Iowa Democratic Party Caucus Shows Need for Socialist Labor Party

The Iowa Caucus results are in. Bernie Sanders, who identifies himself a socialist and calls for a “political revolution against the billionaire class,” was defeated by Hillary Clinton by a mere 0.3%—far less than the statistical margin of error. One year ago, Clinton was set to cruise unopposed to the Democratic Party nomination. Sanders was portrayed as an irrelevant protest candidate and trailed her by 50 points.

Millions of American workers and youth are desperately looking for a way out of the bleakness of American capitalism and, with no labor party alternative, Sanders has filled the vacuum. In spite of the Clinton and Democratic Party machine and the millions they receive from big business, Bernie Sanders’ reformist, left-populist message has gained an echo from many workers and youth, as indicated by the fact that he has received millions of dollars in contributions averaging just $27 per person.

We have explained many times that the Democratic Party is neither democratic nor a party, in the usual sense of the word. It is a massively corrupt capitalist electoral machine with no unified program and no democratic internal organizational structures through which the rank and file can hold its leaders accountable. The vast majority of voters merely “self-identify” as Democrat or Republican, as there is no standard criteria for membership. Although many workers vote for the Democrats and are encouraged to do so by the labor leaders (more often than not as a “lesser evil”), the unions are seen merely as another “special interest,” almost akin to lobbyists, and there is no formal or organic connection between them and the party.

This is democracy?

The truth is that Sanders may have actually won the vote in Iowa, even though the way delegates are allocated to the different precinct caucuses was skewed against him. Apparently, the Democratic Party machine mismanaged many caucuses, and when the numbers did not add up, they “resolved” this with a coin toss, mostly in Clinton’s favor. This is literally what the so-called “democratic” process in the pre-nomination contest has been reduced to.

As reported by The Atlantic, “Coin flips are a longstanding feature of the Democratic caucuses, and games of chance actually have a long history in deciding close electoral contests in the US . . . And their use underscores the fact that even small shifts in individual precincts can have an outsized impact in a race as tight as this one.”

Furthermore, when one drills into the demographics of caucus attendees, it is obvious that the deck was heavily stacked going in. The Iowa Caucus Project, an independent organization of Drake University dedicated to research on the caucuses, provides a deep look at the types of people who participate in the caucuses at the outset. First and foremost, those who are closest to the party are more likely to participate, and half are 45 or older. Sanders, who only became a Democrat during the race, won a dominating 84 percent of the under-30 vote. It was also noticeable that among those who said they were participating in caucuses for the first time, Sanders beat Clinton 59% to 37%. If we look at the vote by household income, we can also see that the richer the household, the more likely it was to vote for Clinton. In households with an income below $30,000 a year, Sanders beat Clinton 57% to 41%, while among those making over $100,000 a year, Clinton beat Sanders 55 to 37%. This shows that Sanders has managed to enthuse particularly the youth, the poorer, and new participants.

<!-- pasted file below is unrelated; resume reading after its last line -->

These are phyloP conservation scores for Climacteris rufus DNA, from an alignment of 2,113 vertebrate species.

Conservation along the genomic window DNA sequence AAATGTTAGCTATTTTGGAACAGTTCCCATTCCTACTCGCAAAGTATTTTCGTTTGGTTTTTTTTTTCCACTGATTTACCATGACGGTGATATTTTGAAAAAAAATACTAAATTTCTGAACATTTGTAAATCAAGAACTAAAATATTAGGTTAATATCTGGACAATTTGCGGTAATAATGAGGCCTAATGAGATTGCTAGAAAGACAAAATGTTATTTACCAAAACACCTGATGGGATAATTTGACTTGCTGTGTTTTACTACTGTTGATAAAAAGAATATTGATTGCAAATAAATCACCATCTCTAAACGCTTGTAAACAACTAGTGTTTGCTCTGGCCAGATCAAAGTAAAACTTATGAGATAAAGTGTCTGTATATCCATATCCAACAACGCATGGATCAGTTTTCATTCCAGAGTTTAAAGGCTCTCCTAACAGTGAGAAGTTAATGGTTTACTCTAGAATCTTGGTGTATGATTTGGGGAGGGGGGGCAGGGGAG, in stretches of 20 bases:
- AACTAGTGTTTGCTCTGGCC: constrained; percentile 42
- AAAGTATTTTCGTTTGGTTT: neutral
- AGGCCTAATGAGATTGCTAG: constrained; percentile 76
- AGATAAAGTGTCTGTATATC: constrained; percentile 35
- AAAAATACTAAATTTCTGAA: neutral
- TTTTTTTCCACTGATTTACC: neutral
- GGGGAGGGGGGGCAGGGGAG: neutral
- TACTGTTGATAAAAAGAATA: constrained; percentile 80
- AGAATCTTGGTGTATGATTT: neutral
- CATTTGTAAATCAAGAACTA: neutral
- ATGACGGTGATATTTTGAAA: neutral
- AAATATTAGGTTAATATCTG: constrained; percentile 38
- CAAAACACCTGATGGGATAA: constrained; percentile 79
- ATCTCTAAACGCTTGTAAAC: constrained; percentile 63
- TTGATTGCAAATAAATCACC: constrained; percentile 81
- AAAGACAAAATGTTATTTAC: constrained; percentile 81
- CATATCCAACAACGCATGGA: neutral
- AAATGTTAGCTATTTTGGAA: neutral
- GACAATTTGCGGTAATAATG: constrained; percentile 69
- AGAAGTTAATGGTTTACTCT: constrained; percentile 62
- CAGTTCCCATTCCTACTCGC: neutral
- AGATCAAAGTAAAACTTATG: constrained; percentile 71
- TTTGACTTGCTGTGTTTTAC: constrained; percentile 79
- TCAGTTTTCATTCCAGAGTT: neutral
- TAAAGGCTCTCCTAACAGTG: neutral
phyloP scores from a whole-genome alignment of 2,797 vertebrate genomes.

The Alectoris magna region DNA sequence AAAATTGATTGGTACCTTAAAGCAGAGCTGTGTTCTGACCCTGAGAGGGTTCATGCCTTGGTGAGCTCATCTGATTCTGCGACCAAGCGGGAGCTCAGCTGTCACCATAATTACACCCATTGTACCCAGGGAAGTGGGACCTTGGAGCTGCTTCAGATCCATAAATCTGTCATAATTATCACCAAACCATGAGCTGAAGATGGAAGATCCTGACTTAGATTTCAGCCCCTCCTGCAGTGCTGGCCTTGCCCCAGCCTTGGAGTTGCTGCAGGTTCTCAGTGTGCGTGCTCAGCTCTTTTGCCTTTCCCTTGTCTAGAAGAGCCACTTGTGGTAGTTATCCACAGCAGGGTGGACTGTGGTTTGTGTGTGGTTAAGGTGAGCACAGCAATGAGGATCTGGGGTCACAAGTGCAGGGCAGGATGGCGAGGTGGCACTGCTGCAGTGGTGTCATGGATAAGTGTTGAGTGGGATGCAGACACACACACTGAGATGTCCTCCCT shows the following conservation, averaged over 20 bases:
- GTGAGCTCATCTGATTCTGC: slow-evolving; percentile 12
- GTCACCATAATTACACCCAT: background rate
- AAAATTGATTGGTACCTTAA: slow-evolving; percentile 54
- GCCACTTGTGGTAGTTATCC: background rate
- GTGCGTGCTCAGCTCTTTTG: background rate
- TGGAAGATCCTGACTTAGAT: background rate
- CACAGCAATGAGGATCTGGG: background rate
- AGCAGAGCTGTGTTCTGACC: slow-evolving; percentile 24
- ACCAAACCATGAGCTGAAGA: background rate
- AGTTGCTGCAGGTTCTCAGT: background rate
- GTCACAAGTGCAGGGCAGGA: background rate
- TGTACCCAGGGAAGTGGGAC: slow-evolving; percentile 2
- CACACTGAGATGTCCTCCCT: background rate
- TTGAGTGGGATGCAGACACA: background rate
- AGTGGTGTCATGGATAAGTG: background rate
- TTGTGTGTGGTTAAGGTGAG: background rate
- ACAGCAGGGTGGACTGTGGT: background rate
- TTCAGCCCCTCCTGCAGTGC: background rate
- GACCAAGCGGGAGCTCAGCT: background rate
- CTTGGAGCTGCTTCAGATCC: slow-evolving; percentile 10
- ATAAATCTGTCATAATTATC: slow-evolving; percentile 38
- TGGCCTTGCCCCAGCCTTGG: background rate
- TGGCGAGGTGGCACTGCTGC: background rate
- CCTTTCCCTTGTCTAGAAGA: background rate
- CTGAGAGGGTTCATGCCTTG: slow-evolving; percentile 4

But going into the primaries, Sanders had to fight an uphill battle against the Democratic party apparatus. Iowa has more than 3.1 million people, but fewer than 180,000 participated in the Democratic Caucuses.

The Democratic Party’s thumb on the scale

The opening shots rang out in October of 2015, as vice chairwoman of the Democratic National Committee, Representative Tulsi Gabbard of Hawaii, went on television calling for more debates. This would have favored Sanders, who has been given nowhere near as much airtime on the mainstream media outlets. Her rationale was “to give the American people the opportunity to hear from these presidential candidates, to listen to what they’ve got to say, to hold them accountable for their views and their positions.” The Democratic Party apparatus’s response to Ms. Gabbard’s call was to promptly uninvite her from attending the first debate. Ms. Gabbard’s own comment on the incident hardly requires supplementary commentary: “It’s very dangerous when we have people in positions of leadership who use their power to try to quiet those who disagree with them . . . When I signed up to be vice chair of the DNC, no one told me I would be relinquishing my freedom of speech and checking it at the door.”

Later, as a result of ongoing DNC vendor technical errors, Bernie Sanders’ national data director, Josh Uretsky, was able to improperly access campaign data from the Clinton campaign. Although the Sanders campaign promptly fired Uretsky, its access to the DNC national voter file—an invaluable document upon which campaign operations hinge—was frozen. The story took a strange twist when it was revealed that Uretsky was recommended by the DNC itself and that the DNC provided the data logs that show access to the Clinton and not the Sanders campaign. An unnamed advisor for Sanders went so far as to insinuate that the incident was arguably conspiratorial: “I don’t know how you can more centrally connect this thing than those two entities, [and] here we are being attacked by both of those entities when, in fact, they recommended this guy to the campaign.” The debacle climaxed on December 18 as the Sanders campaign filed a lawsuit against the DNC itself!

Faced with this, the campaign petitioned the bourgeois state for assistance in combating the apparatus’s potential conspiratorial conduct. It then responded by appealing to its supporters to raise funds with an email which highlighted the improper conduct of the party: “The reality is that the huge turnouts that we’ve had at our meetings, our strong fundraising, our volunteer base, and quick rise in the polls have caused the Democratic National Committee to place its thumb on the scales in support of Hillary Clinton’s campaign.” One million dollars was raised in just one day, showing the enormous support for Sanders. This should serve to show the real nature of the capitalist Democratic Party.